“The purpose in naming them specifically would be to show they were able to be caught and tracked down, i.e., the Chinese tradecraft was sloppy,” said Dennis Blasko, a former Army attache at the U.S. Embassy in Beijing.
U.S. officials characterized the charges as a response to Chinese leaders, who have long denied that the People’s Liberation Army is engaged in economic espionage and had challenged the U.S. to provide proof.
“Well, today we are” providing proof, said John Carlin, assistant attorney general for national security. “For the first time, we are exposing the faces and names behind the keyboards in Shanghai used to steal from American businesses.”
The Chinese government demanded that the U.S. indictment be withdrawn and announced it was suspending activities of the China-U.S. Cyber Working Group, created last year to address allegations of hacking. Some experts predicted China would respond by filing its own cyberspying indictment against U.S. entities.
The case was filed in U.S. District Court in Pittsburgh, the heart of the U.S. metals industry, where several of the targeted U.S. companies operate. It provided a cautionary tale for companies doing business with China.
According to the indictment, while Westinghouse was building four nuclear power plants in China and negotiating to build more, a Chinese military officer using the handle Jack Sun was burrowing into the company’s computers.
From 2010 to 2012, the indictment says, Sun and colleagues in “Unit 61398” of the People’s Liberation Army in Shanghai stole the equivalent of 700,000 pages of email messages and other documents belonging to Westinghouse’s chief executive and other senior executives. The documents included the company’s business strategies, designs and proprietary technology.
After U.S. Steel accused China of dumping cheap steel in the U.S., Sun, aided by another officer who went by the name “UglyGorilla,” sent a so-called spearphishing email purporting to come from U.S. Steel’s chief executive to 20 company employees. Some were tricked into installing malware on company computers when they clicked on a link in the email, the indictment states.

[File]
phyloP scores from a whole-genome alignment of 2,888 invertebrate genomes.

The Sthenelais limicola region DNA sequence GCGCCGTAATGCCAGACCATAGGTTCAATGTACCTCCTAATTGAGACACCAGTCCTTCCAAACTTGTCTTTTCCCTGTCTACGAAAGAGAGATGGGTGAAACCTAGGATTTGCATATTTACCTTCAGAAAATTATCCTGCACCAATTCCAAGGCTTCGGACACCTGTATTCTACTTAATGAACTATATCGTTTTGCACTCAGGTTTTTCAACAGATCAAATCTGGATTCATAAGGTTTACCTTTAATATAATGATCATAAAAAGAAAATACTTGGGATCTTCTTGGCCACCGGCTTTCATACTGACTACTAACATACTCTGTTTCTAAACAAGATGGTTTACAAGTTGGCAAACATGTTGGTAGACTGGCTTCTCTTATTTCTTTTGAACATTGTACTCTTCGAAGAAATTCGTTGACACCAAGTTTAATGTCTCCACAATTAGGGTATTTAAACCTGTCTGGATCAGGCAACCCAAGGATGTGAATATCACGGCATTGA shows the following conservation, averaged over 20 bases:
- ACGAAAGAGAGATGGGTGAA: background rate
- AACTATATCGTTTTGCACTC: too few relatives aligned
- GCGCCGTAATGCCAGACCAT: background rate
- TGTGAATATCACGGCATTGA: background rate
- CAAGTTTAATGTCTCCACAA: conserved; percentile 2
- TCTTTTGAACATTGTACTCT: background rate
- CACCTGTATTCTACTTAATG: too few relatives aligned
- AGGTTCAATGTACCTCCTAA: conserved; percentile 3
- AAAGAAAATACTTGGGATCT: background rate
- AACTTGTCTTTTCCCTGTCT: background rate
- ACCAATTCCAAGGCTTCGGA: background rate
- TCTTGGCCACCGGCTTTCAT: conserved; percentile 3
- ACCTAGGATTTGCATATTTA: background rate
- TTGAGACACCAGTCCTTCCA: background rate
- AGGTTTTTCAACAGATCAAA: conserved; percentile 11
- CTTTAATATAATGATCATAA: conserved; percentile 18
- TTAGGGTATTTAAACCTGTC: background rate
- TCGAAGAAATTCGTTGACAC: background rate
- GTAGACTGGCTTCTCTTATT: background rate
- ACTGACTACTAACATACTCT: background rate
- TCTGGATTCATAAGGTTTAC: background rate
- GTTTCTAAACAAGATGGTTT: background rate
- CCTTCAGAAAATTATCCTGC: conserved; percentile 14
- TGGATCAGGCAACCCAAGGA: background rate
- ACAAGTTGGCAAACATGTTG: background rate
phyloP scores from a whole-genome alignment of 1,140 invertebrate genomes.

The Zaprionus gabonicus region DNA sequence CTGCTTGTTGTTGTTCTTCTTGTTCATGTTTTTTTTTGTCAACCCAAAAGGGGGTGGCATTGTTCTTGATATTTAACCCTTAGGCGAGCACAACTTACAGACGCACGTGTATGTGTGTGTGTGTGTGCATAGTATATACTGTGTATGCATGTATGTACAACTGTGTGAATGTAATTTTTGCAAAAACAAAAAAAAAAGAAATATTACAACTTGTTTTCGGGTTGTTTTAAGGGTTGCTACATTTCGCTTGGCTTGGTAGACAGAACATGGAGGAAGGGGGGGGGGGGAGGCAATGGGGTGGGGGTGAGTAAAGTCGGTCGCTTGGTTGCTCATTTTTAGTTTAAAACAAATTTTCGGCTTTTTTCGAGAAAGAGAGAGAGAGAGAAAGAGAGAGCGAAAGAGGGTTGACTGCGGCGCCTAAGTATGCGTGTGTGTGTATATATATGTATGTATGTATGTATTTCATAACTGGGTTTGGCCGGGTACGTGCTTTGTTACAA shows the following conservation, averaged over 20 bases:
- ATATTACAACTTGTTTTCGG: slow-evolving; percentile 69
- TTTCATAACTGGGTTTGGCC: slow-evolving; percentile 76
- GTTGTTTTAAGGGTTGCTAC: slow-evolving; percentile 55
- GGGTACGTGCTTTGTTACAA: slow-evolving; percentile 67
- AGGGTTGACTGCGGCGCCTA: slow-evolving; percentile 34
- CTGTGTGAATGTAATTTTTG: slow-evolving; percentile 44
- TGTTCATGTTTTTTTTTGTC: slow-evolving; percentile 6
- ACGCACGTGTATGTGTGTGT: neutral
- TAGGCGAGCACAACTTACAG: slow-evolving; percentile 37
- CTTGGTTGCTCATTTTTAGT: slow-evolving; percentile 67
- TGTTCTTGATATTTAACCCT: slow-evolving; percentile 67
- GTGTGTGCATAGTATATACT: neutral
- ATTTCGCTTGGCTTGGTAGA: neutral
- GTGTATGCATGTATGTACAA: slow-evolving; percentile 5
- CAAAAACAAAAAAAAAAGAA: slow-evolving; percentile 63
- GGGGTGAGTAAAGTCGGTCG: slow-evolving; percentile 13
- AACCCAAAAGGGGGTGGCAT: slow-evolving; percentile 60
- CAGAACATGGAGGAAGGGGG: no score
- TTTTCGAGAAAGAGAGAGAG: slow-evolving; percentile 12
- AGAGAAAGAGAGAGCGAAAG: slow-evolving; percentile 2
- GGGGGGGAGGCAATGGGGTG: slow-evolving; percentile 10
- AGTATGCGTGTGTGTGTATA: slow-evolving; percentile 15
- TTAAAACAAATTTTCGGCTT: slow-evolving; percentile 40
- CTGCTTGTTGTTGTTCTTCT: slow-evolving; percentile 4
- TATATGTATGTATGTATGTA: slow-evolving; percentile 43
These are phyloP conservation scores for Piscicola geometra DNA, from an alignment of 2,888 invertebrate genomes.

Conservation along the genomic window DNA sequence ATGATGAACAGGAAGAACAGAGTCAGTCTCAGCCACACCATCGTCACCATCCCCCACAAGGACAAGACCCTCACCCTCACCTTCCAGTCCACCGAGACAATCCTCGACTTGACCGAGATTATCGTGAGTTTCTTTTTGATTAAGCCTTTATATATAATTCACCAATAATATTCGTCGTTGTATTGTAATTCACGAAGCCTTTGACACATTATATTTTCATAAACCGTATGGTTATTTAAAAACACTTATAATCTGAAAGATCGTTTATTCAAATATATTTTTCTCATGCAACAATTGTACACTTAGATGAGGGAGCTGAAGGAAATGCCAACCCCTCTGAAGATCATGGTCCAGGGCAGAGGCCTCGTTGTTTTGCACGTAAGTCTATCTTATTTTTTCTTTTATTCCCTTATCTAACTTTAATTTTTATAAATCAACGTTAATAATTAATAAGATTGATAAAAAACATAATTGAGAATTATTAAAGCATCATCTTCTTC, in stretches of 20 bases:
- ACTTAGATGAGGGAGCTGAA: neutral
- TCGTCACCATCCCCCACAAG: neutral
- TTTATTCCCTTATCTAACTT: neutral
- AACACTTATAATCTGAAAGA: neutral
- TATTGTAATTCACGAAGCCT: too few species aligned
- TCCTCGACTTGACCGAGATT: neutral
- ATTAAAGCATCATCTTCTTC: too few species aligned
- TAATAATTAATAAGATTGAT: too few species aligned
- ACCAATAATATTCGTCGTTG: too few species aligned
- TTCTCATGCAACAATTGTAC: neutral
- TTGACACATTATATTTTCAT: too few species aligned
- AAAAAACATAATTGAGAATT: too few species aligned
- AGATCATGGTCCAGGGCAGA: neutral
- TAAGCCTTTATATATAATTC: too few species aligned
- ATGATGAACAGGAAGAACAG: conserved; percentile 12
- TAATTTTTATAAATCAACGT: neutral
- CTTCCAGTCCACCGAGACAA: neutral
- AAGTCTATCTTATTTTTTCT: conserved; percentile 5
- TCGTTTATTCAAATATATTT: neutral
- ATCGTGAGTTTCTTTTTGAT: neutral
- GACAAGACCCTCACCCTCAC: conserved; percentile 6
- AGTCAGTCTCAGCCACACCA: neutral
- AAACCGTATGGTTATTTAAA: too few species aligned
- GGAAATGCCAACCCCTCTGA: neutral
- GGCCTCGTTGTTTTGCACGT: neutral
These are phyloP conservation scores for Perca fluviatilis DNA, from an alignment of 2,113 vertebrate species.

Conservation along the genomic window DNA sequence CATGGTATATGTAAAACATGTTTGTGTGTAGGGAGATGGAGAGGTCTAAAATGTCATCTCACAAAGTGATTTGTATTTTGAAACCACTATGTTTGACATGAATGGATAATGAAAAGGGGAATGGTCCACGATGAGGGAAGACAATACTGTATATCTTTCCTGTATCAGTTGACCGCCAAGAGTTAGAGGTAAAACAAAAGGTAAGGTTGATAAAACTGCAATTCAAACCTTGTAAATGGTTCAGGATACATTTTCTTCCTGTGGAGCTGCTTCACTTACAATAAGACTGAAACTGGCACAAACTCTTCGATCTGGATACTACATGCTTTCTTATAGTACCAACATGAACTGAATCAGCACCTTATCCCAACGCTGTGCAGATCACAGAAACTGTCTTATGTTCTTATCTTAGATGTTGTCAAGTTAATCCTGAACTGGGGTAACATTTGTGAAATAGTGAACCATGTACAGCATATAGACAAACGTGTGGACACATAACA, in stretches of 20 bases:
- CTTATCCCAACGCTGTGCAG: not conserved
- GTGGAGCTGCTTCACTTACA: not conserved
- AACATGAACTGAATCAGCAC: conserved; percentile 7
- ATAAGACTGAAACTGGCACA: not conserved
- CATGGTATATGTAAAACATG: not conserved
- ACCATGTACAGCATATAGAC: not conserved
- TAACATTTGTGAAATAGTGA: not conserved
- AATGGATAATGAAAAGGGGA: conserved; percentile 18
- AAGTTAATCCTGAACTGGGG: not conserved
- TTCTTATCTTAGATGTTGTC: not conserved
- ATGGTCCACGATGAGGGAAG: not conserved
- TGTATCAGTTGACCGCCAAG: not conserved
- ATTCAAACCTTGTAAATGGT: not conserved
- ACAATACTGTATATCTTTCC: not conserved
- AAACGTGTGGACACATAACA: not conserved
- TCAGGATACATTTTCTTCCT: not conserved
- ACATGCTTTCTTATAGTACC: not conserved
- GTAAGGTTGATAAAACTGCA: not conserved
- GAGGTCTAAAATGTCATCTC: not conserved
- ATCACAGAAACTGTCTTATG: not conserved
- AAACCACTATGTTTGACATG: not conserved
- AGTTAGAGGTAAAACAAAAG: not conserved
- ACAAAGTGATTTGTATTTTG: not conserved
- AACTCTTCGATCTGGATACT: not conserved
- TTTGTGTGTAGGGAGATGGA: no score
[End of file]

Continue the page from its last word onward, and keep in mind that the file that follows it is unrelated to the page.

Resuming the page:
The malware installed by this and other attacks gave the Chinese backdoor access to the company’s computers, enabling the Chinese government to gather information from 1,700 company computers that included servers used for emergency response and network security, the indictment said.
When the United Steelworkers’ international president issued a “call to action” against Chinese trade policies, a defendant known as “WinXYHappy” allegedly hacked into his and other union officials’ email accounts, which contained the union’s private strategic discussions.
David Hickton, the U.S attorney in Pittsburgh, asserted that the espionage, combined with illegal dumping of underpriced materials, had led directly to U.S. plant closings and the loss of thousands of jobs around the country.
“This 21st-century burglary has to stop,” Hickton said. “We would not stand idly by if someone pulled a tractor trailer up to a corporate headquarters, cracked the lock and loaded up sensitive information.”
The case is likely to increase public pressure on the administration to take further actions against China, whose trade surplus with the U.S. is estimated to have surpassed $318 billion last year. According to recent estimates, cyberespionage costs U.S. firms $24 billion to $120 billion annually.